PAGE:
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Aug 3 (Reuters) – Margins at Under Armor Inc (UAA.N) are set to face a squeeze as the sportswear maker raises discounts to support falling demand and eliminate the accumulation of excess inventory .
The company slashed its full-year margin and profit forecast on Wednesday, underscoring the struggles of U.S. retailers to cut back on a glut of goods that are finding fewer buyers due to soaring inflation this year.
The buildup stands in stark contrast to the supply shortages experienced by retailers last year when COVID-19 restrictions in major Asian manufacturing hubs prevented them from meeting robust demand.
But with the easing of these restrictions, a flood of products is about to hit the market at a time when demand for discretionary goods, particularly clothing, is falling, said interim chief executive Colin. Browne.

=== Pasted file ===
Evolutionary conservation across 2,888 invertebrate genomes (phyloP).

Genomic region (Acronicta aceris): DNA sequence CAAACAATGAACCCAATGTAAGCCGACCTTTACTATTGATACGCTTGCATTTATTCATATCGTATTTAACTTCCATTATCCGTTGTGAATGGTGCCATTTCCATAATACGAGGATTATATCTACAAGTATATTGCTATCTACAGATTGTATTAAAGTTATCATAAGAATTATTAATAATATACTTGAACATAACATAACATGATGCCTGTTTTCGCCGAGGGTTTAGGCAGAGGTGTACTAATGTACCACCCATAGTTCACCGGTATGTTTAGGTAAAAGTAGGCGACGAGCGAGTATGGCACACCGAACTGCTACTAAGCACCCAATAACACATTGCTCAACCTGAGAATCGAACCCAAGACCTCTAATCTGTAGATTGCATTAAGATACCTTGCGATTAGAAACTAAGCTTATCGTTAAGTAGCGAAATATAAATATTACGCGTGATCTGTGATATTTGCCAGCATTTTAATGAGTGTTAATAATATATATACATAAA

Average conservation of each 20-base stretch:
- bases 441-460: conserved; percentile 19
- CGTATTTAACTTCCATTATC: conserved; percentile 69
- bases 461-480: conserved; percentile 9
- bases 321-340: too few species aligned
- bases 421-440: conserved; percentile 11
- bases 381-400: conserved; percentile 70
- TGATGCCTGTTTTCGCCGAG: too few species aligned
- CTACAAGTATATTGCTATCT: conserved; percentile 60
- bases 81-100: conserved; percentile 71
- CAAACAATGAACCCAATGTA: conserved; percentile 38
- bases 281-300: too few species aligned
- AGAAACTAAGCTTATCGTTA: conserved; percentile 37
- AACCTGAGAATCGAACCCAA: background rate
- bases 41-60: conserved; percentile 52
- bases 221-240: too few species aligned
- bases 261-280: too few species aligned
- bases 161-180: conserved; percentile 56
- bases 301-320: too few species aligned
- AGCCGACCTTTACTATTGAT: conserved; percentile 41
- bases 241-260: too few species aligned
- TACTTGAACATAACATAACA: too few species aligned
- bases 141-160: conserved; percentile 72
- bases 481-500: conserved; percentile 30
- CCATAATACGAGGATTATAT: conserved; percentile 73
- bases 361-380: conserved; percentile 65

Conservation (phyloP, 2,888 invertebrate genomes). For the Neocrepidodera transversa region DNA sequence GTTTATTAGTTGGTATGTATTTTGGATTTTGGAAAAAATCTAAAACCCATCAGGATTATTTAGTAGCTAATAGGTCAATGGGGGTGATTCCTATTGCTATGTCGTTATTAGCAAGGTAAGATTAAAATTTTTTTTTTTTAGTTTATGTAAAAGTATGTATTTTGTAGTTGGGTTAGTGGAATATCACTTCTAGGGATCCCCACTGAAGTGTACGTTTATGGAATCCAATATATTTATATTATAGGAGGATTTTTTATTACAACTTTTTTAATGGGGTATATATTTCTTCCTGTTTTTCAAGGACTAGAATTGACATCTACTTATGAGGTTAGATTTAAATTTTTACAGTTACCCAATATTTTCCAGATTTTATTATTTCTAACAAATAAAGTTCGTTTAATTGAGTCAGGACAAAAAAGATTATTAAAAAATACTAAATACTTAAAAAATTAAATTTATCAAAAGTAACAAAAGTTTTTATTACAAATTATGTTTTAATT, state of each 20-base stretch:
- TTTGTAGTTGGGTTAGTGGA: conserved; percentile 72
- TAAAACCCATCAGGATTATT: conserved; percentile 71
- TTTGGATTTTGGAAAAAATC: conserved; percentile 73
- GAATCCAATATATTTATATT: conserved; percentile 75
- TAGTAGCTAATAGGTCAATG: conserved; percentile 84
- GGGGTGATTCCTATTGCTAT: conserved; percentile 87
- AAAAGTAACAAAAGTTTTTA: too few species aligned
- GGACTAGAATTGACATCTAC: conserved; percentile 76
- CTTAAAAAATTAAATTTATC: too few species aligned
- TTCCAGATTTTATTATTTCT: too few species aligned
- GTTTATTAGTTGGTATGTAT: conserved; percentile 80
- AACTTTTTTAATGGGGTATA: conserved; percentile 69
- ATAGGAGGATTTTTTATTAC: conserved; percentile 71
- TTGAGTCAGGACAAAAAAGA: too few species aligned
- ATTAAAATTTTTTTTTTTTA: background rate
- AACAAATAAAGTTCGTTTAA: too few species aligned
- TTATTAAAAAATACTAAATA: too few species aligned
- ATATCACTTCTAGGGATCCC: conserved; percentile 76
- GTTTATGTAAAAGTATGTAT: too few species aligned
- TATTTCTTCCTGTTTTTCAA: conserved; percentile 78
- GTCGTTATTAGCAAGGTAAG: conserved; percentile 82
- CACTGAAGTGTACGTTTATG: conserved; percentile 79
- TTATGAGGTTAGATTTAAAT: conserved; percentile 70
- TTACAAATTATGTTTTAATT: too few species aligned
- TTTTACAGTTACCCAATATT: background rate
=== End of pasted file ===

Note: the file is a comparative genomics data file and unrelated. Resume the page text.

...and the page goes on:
“As a result, we assume the market will be very promotional. And we will have to participate in many of those promotions,” Browne said on a post-earnings call. He did not give details of planned spending for the discounts.
Under Armor now expects fiscal 2023 gross margins to fall to as low as 425 basis points, from as low as 200 basis points previously.
Annual adjusted earnings are expected to be between $0.47 and $0.53 per share, compared to a previous guidance of $0.63 to $0.68 per share.
Still, easing supply issues helped Under Armor beat first-quarter revenue estimates, pushing its battered stock price up 4%. The stock has more than halved in value this year.
Some analysts said the lowering of the forecast was also not entirely unexpected.
“The sharp reduction in FY23 EPS outlook is disappointing, but not surprising given similar actions by other consumer companies and retailers,” said Telsey Advisory Group analyst Cristina Fernandez.
German rival Adidas (ADSGn.DE) made a similar move last week. Read more
Reporting by Uday Sampath in Bangalore; Editing by Aditya Soni
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